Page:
Even before Prime Minister Mark Rutte gave his first COVID-19 press conference, Stedin was already well advanced in its preparations. This is important, given Stedin's responsibility for critical infrastructure. It was quickly decided, for example, not to carry out any work nearby hospitals, to avoid any risk of failures or power outages affecting them. Maintaining supply security, ensuring the safety of our workers and continuity were priority considerations in every discussion. Jeroen recounts, 'We kept asking: how well prepared are we? Where can we spot potential issues? And how do we distinguish an incident from a problem?' The team was able to resolve essential issues even before the press conference took place. 'For example, we "only" had 1,000 VPN connections. That would have been plenty under normal circumstances, but now the entire company had to work from home. IT doubled this number in the space of a single weekend and then quickly ramped up to 4,000 connections. That is quite an accomplishment.' In addition, a dashboard was immediately set up as well as a project team, to monitor information and facilitate quick decision-making.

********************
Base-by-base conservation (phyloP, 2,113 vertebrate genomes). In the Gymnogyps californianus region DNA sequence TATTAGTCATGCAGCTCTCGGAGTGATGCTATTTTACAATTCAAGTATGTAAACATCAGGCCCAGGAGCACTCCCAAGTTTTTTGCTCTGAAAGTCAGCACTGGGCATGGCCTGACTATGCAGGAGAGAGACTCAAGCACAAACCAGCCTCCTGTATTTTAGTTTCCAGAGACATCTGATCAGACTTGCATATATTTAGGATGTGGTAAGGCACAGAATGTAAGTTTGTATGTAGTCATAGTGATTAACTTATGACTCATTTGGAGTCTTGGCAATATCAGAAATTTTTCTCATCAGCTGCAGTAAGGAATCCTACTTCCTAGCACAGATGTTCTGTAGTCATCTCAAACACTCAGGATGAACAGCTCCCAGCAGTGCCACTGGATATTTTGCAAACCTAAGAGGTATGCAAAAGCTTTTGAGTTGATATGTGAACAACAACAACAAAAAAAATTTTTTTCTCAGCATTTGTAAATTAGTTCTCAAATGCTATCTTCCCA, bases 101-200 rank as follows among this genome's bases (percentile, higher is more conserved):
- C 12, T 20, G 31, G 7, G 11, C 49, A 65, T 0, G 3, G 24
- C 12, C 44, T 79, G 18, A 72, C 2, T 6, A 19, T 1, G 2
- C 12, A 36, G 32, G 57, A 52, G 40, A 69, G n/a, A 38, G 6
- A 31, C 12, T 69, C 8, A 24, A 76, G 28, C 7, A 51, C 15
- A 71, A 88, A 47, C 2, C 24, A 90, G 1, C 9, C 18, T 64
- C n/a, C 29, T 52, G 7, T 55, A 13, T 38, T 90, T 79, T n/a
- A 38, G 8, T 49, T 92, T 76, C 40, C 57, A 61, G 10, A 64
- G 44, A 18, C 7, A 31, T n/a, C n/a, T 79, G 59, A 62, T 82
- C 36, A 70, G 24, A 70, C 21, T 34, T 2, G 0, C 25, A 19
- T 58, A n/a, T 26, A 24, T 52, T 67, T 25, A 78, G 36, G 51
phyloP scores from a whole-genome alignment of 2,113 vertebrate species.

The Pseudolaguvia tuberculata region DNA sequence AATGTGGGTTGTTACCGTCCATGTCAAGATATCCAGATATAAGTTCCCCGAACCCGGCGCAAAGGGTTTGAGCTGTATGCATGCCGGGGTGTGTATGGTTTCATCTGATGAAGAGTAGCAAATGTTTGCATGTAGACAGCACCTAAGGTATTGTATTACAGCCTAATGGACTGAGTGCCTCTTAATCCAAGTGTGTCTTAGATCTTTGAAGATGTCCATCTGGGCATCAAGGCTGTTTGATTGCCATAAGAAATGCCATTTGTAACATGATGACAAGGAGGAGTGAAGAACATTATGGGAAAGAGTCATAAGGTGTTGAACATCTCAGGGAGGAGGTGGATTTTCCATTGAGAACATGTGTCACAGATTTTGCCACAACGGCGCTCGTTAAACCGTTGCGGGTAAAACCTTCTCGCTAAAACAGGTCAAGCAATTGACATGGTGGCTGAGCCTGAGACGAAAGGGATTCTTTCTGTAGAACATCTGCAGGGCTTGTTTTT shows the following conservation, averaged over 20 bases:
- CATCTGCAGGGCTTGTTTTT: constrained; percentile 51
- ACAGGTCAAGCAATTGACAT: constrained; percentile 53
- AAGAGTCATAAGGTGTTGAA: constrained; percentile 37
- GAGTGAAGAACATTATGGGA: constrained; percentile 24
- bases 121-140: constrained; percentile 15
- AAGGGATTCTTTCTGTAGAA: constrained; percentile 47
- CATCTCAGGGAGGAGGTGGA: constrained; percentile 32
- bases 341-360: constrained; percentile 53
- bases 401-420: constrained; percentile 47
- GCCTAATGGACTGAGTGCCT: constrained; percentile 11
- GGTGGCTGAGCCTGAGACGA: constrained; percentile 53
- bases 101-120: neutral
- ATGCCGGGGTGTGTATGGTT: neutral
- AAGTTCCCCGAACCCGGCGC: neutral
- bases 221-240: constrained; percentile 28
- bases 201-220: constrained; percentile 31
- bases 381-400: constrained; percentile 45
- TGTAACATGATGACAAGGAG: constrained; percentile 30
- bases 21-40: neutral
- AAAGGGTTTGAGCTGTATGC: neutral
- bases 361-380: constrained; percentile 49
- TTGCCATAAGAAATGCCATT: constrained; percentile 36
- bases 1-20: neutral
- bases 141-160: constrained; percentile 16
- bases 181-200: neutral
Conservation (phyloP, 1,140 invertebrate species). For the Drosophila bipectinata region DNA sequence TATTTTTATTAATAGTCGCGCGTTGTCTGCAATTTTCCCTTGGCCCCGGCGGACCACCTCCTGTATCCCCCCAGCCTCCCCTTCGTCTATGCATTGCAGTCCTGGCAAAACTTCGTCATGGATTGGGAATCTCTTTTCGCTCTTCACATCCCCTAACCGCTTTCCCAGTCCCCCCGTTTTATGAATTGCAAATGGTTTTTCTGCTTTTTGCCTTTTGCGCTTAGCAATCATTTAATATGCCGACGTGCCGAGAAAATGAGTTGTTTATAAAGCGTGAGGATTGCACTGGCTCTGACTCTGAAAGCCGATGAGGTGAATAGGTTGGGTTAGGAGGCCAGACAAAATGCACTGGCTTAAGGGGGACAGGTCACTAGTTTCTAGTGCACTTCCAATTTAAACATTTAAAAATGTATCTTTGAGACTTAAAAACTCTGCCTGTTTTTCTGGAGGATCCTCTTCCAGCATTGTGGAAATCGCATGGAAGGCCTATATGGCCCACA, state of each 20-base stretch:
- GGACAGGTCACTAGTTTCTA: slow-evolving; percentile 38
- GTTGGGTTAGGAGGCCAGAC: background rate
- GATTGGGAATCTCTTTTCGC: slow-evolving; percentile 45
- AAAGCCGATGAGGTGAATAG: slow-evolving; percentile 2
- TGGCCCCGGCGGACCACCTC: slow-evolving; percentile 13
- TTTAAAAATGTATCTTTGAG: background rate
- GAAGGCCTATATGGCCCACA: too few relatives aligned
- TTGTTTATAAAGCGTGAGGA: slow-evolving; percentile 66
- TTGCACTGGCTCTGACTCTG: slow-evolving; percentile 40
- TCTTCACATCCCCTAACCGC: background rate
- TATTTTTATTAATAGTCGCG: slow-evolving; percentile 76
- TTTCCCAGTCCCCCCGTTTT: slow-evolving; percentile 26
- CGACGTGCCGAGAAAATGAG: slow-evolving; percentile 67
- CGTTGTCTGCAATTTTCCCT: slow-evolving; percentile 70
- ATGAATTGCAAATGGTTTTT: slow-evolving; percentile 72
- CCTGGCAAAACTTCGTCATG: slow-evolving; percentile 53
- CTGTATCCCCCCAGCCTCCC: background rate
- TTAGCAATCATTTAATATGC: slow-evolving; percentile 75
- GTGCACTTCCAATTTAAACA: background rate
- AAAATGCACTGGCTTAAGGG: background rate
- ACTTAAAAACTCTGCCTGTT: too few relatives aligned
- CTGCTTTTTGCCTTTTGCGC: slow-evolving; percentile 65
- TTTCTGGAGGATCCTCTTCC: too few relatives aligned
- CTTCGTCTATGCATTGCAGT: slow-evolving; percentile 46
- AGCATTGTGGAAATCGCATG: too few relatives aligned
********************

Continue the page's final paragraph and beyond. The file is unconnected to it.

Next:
The first 24 hours